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The Slow Rebound Of Upstream Oil Investment

Oil Investment

1. Disregarding Supply Shocks, OPEC+ Sticks to Conservative Policy

OPEC+ approved another 432,000 b/d increase in production quotas for June 2022, sticking to its conservative attitude despite falling output levels from one of the oil group’s key member, Russia.

Brushing aside risks of Russian output plummeting, OPEC+ indicated that supply/demand indicators point to a balanced market, rubberstamping the decision in 13 minutes.

According to S&P Global Platts, there remain only two countries capable of bringing more idled production back – Saudi Arabia and the UAE – but even their spare capacity will be down to 1.6 million b/d by this July.

With OPEC’s proprietary analysis showing that a further 432,000 b/d would keep markets balanced until October, there is an increasing threat that the oft-mooted NOPEC legislation will gain traction in the US Senate.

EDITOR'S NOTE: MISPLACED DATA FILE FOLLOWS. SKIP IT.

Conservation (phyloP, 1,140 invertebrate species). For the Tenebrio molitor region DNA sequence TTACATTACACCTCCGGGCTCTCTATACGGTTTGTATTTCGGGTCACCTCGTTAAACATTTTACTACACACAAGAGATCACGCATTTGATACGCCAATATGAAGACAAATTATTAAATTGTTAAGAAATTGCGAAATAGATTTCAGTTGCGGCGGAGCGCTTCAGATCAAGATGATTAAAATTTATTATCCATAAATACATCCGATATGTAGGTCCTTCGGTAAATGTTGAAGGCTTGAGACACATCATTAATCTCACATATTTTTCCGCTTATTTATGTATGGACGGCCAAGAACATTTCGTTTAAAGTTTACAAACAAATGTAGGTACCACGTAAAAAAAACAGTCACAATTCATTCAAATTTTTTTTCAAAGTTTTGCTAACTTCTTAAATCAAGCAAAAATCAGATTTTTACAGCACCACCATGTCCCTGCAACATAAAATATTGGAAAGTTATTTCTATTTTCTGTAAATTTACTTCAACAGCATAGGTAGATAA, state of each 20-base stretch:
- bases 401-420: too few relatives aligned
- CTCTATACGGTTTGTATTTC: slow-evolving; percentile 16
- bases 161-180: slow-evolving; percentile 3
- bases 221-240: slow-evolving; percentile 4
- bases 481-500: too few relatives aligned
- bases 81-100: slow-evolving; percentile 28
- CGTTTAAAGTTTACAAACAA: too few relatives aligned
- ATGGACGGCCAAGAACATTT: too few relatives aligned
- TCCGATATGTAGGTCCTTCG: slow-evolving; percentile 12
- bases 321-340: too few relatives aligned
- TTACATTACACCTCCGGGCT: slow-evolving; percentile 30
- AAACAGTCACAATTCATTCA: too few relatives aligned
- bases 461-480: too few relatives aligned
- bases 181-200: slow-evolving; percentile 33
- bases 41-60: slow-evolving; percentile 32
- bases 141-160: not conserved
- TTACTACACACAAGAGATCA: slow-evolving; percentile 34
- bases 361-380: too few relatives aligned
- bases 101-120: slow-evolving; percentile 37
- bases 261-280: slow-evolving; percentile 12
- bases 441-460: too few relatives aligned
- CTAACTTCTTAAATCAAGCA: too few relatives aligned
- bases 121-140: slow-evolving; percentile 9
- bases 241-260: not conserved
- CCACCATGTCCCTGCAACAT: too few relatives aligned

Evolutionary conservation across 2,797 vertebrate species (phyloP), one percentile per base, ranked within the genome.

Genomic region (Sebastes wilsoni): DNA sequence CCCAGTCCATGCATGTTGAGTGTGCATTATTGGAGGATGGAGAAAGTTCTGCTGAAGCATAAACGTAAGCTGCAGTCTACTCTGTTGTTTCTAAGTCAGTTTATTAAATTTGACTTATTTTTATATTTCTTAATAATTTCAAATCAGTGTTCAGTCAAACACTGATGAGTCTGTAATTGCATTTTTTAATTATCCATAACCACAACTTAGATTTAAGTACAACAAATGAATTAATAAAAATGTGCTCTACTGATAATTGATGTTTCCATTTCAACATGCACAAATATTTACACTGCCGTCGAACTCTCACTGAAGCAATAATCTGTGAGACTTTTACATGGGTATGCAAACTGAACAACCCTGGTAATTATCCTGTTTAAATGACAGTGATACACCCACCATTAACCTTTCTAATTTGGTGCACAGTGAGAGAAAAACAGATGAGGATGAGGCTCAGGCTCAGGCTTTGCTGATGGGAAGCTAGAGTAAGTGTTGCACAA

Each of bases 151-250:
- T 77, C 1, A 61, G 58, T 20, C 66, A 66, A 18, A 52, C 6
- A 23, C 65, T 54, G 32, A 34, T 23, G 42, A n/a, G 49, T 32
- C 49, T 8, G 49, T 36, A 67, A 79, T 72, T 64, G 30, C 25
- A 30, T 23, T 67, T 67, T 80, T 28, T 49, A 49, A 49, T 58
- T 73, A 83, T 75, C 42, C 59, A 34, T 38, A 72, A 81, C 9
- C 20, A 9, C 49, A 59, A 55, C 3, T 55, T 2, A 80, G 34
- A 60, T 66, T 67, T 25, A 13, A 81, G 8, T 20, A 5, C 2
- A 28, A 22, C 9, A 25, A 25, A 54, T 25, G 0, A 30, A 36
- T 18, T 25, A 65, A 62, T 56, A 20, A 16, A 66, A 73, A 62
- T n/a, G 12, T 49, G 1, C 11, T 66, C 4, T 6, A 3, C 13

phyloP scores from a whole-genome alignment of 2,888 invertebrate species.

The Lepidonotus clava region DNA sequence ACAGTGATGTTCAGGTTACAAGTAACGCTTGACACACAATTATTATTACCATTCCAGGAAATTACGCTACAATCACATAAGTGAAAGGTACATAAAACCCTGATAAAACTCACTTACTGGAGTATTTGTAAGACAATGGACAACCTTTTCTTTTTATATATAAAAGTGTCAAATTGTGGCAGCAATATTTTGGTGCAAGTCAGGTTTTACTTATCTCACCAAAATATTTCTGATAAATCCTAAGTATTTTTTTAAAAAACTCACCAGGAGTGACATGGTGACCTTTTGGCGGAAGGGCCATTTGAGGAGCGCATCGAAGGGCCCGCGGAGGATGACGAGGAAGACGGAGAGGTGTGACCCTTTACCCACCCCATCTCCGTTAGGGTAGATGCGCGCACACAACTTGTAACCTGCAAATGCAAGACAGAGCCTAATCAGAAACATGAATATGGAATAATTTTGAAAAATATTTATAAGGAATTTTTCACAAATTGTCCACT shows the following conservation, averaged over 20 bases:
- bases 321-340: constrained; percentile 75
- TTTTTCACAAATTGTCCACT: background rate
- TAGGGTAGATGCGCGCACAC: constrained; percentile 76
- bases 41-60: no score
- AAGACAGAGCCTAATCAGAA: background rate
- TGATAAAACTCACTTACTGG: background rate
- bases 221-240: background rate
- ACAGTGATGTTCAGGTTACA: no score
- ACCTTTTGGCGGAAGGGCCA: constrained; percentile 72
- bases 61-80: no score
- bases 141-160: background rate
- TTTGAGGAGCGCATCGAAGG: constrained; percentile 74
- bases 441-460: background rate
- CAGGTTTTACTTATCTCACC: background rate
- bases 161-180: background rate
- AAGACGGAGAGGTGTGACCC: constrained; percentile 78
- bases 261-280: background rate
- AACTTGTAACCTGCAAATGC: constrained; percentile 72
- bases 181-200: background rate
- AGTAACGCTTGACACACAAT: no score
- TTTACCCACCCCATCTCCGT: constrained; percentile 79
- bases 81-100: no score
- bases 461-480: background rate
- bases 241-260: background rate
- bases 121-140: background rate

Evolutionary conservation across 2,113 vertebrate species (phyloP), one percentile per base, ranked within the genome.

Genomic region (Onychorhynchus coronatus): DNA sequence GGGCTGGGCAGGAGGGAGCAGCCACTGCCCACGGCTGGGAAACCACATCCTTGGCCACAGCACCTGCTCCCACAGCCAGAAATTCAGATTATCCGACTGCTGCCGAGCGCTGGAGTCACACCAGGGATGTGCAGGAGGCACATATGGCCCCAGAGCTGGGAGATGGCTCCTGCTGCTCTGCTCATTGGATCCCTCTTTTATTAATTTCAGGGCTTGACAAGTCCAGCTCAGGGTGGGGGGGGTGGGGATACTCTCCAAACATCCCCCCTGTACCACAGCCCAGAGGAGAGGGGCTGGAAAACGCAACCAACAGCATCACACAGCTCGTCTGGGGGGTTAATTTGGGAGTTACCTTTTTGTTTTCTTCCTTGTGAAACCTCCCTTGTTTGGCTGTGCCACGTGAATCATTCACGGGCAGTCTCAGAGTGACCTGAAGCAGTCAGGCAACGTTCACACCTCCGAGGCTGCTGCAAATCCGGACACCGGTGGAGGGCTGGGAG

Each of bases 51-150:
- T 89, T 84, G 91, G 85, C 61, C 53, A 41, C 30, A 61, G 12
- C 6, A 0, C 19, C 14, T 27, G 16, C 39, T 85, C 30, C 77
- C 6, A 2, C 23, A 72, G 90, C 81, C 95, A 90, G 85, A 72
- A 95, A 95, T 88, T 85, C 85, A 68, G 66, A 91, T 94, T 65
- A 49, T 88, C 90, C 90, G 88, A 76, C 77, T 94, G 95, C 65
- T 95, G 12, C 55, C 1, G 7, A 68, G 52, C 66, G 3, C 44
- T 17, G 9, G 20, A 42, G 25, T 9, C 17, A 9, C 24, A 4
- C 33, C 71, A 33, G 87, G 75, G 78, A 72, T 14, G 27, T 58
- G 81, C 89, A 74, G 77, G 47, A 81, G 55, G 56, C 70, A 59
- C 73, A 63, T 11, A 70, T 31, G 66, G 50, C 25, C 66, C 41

2. Unprecedentedly Profitable, Russian Crude Production Faces Future Declines

Despite the recent drop in Russian crude production and differentials, coming on the back of Russia’s invasion of Ukraine, the country’s tax revenue will increase by 45% year-on-year to more than $180 billion, Rystad Energy forecasts.

Following the crude export drop in March, last month has seen resilient outflows of crude out of Russia’s ports, even though the differential of its main export grade Urals dropped below $30 per barrel vs Dated Brent.


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